The pathological cause of intussusception was identified in 18 (90%) cases (Table 2). Benign pathology was seen in 14 cases (77.8%) and malignancy in four (22.2%). Among enteric intussusception, 14 cases were secondary to a benign process, including submucosal lipoma, Peutz Jeghers polyps, inflammatory fibroid polyp, intussuscepting Meckel diverticulum, fibroid polyp (Figure 2B), and congenital band adhesions. One malignant case was secondary to metastatic lung adenocarcinoma. All colonic intussusceptions resulted from a malignant lesion. The causes of colonic intussusception were secondary to primary adenocarcinoma in two cases and primary colonic lymphoma in one. No colorectal or rectorectal intussusception was identified in this study.
All patients underwent operative treatment (Table 2). No hydrostatic reduction was attempted in any case. The choice of procedure was determined by the location, size, and cause of the intussusception and the viability of the bowel. All 20 patients underwent laparotomy. En bloc resection (without reduction) was performed in five patients (25%), four of whom underwent right or left hemicolectomy, and one, subtotal colectomy and ileorectal anastomosis because of suspicion of malignancy. Reduction of the intussuscepted bowel was performed on the remaining 15 patients (75%). Among these, segmental resection was performed in nine, two of whom underwent diverticulectomy, two, enterotomy and polypectomy, and one, congenital band exision.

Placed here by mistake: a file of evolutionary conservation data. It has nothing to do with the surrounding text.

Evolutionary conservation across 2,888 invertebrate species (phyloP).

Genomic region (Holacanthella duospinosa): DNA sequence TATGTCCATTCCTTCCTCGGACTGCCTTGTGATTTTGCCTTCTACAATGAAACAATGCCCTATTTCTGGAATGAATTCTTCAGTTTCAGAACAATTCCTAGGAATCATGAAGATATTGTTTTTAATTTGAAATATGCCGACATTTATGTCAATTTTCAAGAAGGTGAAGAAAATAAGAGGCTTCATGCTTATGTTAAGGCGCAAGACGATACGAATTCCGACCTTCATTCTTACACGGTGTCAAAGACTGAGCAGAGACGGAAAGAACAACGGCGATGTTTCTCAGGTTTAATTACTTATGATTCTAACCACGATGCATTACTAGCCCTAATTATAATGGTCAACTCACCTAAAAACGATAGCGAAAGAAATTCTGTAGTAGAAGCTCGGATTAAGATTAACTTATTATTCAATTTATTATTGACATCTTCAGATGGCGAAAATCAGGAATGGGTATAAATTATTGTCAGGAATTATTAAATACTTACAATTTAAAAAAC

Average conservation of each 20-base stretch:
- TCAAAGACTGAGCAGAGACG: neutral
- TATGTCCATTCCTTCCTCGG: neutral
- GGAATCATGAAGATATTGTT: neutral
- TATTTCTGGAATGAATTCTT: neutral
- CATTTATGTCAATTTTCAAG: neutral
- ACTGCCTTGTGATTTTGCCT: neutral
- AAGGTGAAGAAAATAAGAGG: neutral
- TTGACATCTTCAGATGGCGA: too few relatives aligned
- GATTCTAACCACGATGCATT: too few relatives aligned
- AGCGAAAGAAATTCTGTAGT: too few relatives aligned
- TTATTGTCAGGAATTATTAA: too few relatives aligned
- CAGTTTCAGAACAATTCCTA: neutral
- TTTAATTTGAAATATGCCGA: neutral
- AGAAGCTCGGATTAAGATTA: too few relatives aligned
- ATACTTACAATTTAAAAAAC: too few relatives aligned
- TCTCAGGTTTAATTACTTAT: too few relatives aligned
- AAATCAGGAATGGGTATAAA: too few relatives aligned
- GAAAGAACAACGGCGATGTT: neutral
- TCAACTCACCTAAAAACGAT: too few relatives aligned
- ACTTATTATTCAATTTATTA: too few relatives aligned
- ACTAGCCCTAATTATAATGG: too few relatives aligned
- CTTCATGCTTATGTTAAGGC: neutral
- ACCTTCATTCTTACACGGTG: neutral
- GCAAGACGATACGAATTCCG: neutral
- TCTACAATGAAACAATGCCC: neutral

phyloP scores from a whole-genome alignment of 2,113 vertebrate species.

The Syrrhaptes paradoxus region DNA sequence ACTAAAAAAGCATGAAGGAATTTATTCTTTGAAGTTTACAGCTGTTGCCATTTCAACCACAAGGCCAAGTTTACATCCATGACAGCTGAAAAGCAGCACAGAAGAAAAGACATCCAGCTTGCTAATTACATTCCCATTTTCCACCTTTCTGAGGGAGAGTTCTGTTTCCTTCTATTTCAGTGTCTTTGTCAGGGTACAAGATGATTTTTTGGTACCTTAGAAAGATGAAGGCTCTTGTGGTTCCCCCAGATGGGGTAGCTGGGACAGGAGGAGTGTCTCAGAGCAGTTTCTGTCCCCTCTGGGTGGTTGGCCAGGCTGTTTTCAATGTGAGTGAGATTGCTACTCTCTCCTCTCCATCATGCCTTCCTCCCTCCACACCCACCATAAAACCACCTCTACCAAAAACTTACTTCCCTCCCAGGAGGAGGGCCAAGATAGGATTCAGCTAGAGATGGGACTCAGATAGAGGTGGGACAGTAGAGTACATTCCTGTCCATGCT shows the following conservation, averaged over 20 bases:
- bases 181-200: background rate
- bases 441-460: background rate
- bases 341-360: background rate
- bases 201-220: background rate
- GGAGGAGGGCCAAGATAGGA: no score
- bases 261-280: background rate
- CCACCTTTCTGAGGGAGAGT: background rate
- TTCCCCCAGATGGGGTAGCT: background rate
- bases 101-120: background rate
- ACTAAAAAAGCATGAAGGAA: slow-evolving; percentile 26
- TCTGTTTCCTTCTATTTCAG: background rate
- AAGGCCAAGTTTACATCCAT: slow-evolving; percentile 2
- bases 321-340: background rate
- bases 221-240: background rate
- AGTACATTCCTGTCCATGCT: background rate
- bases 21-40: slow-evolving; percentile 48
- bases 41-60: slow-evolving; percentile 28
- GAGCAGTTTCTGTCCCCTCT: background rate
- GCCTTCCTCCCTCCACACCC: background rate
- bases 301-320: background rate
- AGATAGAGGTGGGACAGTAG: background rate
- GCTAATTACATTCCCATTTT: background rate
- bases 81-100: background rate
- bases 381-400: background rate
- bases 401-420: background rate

Postoperative complications occurred in four of 20 patients (20%): superficial wound infection in two (10%), pneumonia in one (5%), and severe sepsis in one (5%). There were no anastomotic leaks or intra-abdominal abscesses. There was one perioperative death (5%), which was secondary to severe sepsis complicated by multiple organ failure 6 d after the operation.
Adult intussusception is an uncommon clinical entity encountered by surgeons. The exact mechanism is unknown, and it is believed that any lesion in the bowel wall or irritant within the lumen that alters normal peristaltic activity is able to initiate invagination. Ingested food and the subsequent peristaltic activity of the bowel produce an area of constriction above the stimulus and relaxation below, thus telescoping the lead point (intussusceptum) through the distal bowel lumen (intussuscipiens). The most common locations are at the junctions between freely moving segments and retroperitoneally or adhesionally fixed segments.